Forest Restoration Triangle (FORT) is hosting a free, public field day Sept. 14, 2019, to discuss the declining state of New Mexico's forests, which cover a third of the state, as well as ongoing research and management strategies at work to address these issues,
“We will also be emphasizing the need for a strong forestry education program in New Mexico," said Owen Burney, New Mexico State University’s (NMSU) associate professor and superintendent of John T. Harrington Forestry Research Center at Mora. "We want to open the dialogue for continued education and support on future directions.”
The forest restoration field day is from 9:30 a.m. to 3:30 p.m. at NMSU's John T. Harrington Forestry Research Center at Mora. There is no set presentation schedule and people may come and go as they please.
“We will have a station with informational posters describing what’s happening in the state of New Mexico and what FORT is doing,” Burney said. “There will also be tours of various forest plantings, and people will be able to visit our greenhouse nursery.”
FORT, organized by a group of foresters, is a triangular collaboration between NMSU’s research and nursery facility in Mora, the forestry program at New Mexico Highlands University (NMHU) in Las Vegas and the New Mexico Forest and Watershed Restoration Institute (NMFWRI), housed at NMHU.
“Our mission is to work together to restore proper ecological functions and ecosystem services in the forest landscape in New Mexico and the greater southwestern United States,” said Burney.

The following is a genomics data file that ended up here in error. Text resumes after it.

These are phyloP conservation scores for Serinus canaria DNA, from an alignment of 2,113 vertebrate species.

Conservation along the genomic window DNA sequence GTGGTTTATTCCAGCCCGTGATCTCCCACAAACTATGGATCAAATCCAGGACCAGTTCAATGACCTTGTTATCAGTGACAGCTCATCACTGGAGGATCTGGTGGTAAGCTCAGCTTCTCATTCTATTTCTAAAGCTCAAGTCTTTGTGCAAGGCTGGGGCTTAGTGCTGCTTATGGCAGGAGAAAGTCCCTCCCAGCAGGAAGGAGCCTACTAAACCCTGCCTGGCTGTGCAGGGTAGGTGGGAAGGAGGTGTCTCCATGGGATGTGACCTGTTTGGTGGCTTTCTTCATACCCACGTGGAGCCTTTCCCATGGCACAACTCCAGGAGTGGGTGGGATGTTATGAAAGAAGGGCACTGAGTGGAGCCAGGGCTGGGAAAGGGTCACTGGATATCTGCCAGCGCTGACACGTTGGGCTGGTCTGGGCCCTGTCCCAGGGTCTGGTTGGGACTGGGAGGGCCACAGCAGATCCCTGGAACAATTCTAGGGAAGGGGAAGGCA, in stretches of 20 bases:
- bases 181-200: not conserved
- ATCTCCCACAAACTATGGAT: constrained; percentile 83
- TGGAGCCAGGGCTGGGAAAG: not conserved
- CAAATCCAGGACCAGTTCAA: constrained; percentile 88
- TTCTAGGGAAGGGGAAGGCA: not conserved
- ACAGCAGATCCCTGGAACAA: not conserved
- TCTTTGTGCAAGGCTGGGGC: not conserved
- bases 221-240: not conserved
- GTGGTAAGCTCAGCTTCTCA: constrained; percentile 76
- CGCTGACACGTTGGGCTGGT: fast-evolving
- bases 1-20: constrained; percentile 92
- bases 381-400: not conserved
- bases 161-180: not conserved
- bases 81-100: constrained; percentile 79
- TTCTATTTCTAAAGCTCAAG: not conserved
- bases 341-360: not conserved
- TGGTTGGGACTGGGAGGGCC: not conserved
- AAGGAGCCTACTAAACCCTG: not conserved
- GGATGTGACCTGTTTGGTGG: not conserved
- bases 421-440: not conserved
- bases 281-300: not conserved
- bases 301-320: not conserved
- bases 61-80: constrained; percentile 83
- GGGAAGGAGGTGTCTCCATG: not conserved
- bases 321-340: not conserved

Research & Academics
FORT also brings together NMSU’s research and NMHU’s academics to prepare future Southwest foresters for the task of restoring the millions of forest acres which have been destroyed since 2000 when the frequency and intensity of forest wildland fires began increasing.
“We are the only university in New Mexico offering a bachelors’ of science degree in forestry with a concentration in either forest management or wildland fires,” said Blanca Cespedes, NMHU assistant professor of forestry of the program.
NMSU is providing the research leg of the triangle focusing on forest nursery technologies, tree improvement and eco-physiology of young forest trees to facilitate ecological restoration and commercial reforestation.
“We have established a collaborative research lab at NMHU’s campus,” Burney said. “Highlands has wonderful wet chemistry lab facilities we are using to run our research samples, with the help of Highlands’ students giving them an education in the lab.”
Highlands University students are able to work at NMSU’s research center nursery to conduct graduate research and to gain hands-on experience.
NMFWRI connects the two sides of the triangle with its statewide effort that engages government agencies, academic and research institutions, land managers and the interested public in the areas of forest and watershed management.
While NMSU is producing 300,000 forest seedlings annually for restoration, NMFWRI is focused on natural forest processes.
“We promote practices, which usually include thinning to reduce catastrophic fires and improve ecosystem function, and then reintroducing frequent low-intensity fires to help manage the forest,” said Kent Reid, director of the NMFWRI at Highlands, one of three such institutes in the nation.
The universities see promise in their collaboration that will benefit the future of forests in New Mexico.
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